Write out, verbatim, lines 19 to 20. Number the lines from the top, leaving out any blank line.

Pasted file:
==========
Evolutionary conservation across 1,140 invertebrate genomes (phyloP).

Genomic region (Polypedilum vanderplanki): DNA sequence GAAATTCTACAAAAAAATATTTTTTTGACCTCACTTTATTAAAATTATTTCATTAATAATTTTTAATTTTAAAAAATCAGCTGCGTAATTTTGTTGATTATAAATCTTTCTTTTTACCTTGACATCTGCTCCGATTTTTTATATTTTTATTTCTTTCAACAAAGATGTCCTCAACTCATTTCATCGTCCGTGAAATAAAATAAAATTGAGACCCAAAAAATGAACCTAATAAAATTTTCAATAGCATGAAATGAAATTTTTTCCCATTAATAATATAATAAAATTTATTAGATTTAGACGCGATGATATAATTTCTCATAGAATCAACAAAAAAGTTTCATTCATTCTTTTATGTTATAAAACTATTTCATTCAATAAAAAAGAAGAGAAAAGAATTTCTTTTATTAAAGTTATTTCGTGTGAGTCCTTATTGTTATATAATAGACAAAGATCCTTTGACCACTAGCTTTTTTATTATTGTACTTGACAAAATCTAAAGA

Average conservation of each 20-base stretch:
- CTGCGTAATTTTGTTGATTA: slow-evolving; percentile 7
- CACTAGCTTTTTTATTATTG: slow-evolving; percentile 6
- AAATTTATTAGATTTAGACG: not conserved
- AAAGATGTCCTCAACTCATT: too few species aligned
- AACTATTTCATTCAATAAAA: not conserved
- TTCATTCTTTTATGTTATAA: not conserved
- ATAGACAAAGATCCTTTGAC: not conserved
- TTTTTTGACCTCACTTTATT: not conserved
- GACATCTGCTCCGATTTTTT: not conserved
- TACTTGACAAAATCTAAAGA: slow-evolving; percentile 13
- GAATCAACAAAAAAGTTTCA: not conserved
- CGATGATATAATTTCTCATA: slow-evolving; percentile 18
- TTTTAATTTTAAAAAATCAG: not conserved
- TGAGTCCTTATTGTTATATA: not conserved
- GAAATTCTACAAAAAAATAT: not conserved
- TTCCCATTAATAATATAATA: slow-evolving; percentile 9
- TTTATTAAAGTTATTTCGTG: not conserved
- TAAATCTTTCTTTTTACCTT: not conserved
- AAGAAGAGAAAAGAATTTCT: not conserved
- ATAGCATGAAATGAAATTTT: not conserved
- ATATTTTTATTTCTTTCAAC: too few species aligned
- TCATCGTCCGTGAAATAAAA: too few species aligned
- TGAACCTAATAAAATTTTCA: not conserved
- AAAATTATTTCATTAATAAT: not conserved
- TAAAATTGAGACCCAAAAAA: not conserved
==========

- TTCCCATTAATAATATAATA: slow-evolving; percentile 9
- TTTATTAAAGTTATTTCGTG: not conserved